The Department of Civil and Environmental Engineering is pleased to announce Sasha Norwood's MS Thesis Defense: "Characterization of Nano-scale Aluminum Oxide Transport through Porous Media."
Date: Monday, May 10, 2013
Location: Engineering Building 502J (Dean's Conference Room)
Adviser: Dr. Gwynn Johnson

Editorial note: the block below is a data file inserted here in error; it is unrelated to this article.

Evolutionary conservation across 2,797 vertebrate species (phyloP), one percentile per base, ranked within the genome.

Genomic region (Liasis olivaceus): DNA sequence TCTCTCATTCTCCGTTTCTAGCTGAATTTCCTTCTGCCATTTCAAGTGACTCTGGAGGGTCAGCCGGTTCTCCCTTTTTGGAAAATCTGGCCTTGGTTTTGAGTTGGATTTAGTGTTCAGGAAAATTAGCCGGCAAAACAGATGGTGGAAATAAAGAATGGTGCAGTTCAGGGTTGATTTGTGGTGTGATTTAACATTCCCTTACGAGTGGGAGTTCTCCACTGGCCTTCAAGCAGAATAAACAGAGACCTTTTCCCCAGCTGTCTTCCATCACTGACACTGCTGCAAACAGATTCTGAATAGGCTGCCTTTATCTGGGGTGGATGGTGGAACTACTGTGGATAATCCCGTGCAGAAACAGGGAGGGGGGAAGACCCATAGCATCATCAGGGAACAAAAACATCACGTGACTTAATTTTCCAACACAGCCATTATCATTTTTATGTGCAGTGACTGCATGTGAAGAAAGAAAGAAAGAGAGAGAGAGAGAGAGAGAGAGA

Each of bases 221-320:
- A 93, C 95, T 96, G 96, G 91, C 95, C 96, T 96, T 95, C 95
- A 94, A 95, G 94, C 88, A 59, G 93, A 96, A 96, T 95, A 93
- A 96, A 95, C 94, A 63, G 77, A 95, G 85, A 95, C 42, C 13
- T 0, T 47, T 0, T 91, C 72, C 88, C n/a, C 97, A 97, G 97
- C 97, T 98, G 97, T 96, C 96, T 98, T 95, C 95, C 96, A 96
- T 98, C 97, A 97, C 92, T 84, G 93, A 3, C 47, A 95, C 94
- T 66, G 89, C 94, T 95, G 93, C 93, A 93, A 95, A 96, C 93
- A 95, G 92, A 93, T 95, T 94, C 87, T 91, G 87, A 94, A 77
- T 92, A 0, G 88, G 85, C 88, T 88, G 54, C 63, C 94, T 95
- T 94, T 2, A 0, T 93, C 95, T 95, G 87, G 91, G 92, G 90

Land application of biosolids has become common practice in the United States as an alternative to industrial fertilizers. Although nutrient rich, biosolids have been found to contain high concentrations of unregulated and/or unrecognized emerging contaminants (e.g., pharmaceuticals, personal care products) while containing a significant fraction of inorganic nano-scale colloidal materials such as oxides of iron, titanium, and aluminum. Given their reactivity and small size, there are many questions concerning the potential migration of these nano-sized colloidal materials through the soil column. The purpose of this current research was to characterize the long-term transport behavior of nanocolloids associated with biosolids, specifically Al2O3, through a natural porous media with changes in pH, aqueous-phase concentration, pore-water velocity and electrolyte. Given the ubiquity of nanocolloidal materials, particularly engineered nanomaterials, coupled with the expected increase in land-application of biosolids, a clear understanding of their transport and fate is prudent to understanding the potential impact these emerging pollutants may have on our surface and groundwater bodies.